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Flanders arrives to the heart of the spring classics in a sweet spot both professionally and personally.
Not only is he flying so far in 2023, with two early season wins, seventh at Milan-San Remo, and a podium third at Dwars door Vlaanderen, he and his wife are celebrating an imminent arrival.
“It’s been a fun season so far. The biggest thing is my wife and I expecting a baby in October, and that’s a huge motivator,” Powless told VeloNews. “I always draw motivation and drive from family and friends, and I’ve a had little extra this season.
“We have a baby on the way, and I’ve been able to stay healthy and keep on a consistent training plan, smooth start, and I’ve been able to show I can perform at consistency at a high level,” Powless said in a phone call Friday from the team hotel. “I’m extra motivated for Sunday.”
The EF Education-EasyPost star is hoping to deliver a breakthrough performance Sunday in what could be only the second U.S. male rider to hit the final podium at De Ronde.
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Things are clicking for Powless at a lot of different levels right now, and that’s translating into career-best performances on the road.
Now in his fourth season with EF Education-EasyPost, Powless is hitting new personal bests in just about every race he starts.
Powless, 26, opened the season with a bang with victory at the French semi-classic in January at GP La Marseillaise, and followed that up with his first career GC title at the five-stage Étoile de Bessèges in France.
He hit another podium at the Tour des Alpes Maritimes et du Var, and blazed to sixth overall at Paris-Nice behind Tour de France kings Tadej Pogačar and Jonas Vingegaard.
“I’ve had flashes the past few years, but this is the longest I’ve been able to put it together,” Powless said. “I’ve been able to hang on to the fitness for a long time, and it feels good to have a healthy spring. I’m excited to see what I can do Sunday.”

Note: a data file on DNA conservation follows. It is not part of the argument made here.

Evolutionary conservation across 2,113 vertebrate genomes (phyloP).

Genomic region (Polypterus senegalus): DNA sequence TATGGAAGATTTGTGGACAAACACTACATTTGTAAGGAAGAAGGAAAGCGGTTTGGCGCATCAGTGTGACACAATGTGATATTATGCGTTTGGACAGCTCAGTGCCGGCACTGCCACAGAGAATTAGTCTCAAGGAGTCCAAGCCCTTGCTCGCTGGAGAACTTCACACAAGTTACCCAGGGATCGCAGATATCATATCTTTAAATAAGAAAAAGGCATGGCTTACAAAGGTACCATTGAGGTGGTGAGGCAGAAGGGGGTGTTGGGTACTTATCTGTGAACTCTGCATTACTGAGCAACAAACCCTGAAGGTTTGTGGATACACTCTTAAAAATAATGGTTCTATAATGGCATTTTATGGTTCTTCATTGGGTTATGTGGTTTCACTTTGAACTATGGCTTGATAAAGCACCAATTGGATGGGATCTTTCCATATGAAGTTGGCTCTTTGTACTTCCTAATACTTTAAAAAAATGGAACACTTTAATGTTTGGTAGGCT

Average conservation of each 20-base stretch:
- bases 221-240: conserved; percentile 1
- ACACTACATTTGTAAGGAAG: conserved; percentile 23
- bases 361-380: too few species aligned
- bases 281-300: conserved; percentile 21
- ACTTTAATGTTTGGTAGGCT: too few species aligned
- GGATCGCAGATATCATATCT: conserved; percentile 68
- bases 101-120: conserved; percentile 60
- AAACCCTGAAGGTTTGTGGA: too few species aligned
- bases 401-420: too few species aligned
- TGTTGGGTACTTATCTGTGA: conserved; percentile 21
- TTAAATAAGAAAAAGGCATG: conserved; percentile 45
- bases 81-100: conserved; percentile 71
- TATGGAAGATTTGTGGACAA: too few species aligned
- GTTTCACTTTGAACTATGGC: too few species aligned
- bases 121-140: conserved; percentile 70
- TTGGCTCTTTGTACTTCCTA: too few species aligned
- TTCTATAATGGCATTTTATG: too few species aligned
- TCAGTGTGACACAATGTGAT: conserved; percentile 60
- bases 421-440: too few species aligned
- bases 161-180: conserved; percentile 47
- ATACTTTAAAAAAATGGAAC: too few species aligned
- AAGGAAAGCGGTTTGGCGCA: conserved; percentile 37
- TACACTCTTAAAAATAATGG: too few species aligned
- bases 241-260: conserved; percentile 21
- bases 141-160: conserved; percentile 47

Happy racer is a fast racer
Powless was zapped by COVID-19 in 2021, and last year fell ill with a lung infection that slowed him down last spring.
This spring, he’s healthy, motivated, and obviously racing very fast.
“This success now is making me appreciated what I’ve got,” he said after a training ride Friday. “It hasn’t always been so easy, and it’s really satisfying considering what I’ve been through.”
The payoff is coming after an ever-steady, patient approach to training, diet, preparation, and recovery that it takes to be an elite WorldTour pro, but also from a support system that Powless said he didn’t find until he joined EF Education-EasyPost in 2020.
His first two seasons were alongside Sepp Kuss at Jumbo-Visma. While the Colorado climber rocketed up the WorldTour power rankings, Powless took a few more seasons to find his groove.
“In every hardship and setback I’ve bad, the team has managed it well and in ways that I was really happy with,” he said.
“After four years here at the team, it really does feel like a family environment. The team is paying attention to the riders’ emotions and what they need to be happy. Happiness plays a huge role in performance.
“I am glad I am stay motivated, because now it’s paying off.”
Confidence on the rise
That inside-the-bus tranquility and home-front stability is allowing Powless to pour everything into his professional racing career.
And it could pay off in a dramatic effect Sunday at the Tour of Flanders.
Powless lit up Wednesday’s Dwars door Vlaanderen so much so that five-star favorite Wout van Aert said in a press conference Thursday that Powless will be a wheel to watch Sunday.
“I didn’t know he said that, so that makes me feel even better,” he said. “If someone at that level is calling me out that means I am doing something right.”
All eyes on the cobbles…
— EF Pro Cycling (@EFprocycling) March 31, 2023
EF Education-EasyPost brings a solid team to Flanders on Sunday, with Mikkel Honoré and Jens Keukeleire (former winner Alberto Bettiol is sidelines with illness), but even Powless admits he’ll likely be racing for places of honor behind the likes of Van Aert, Tadej Pogačar, and Mathieu van der Poel.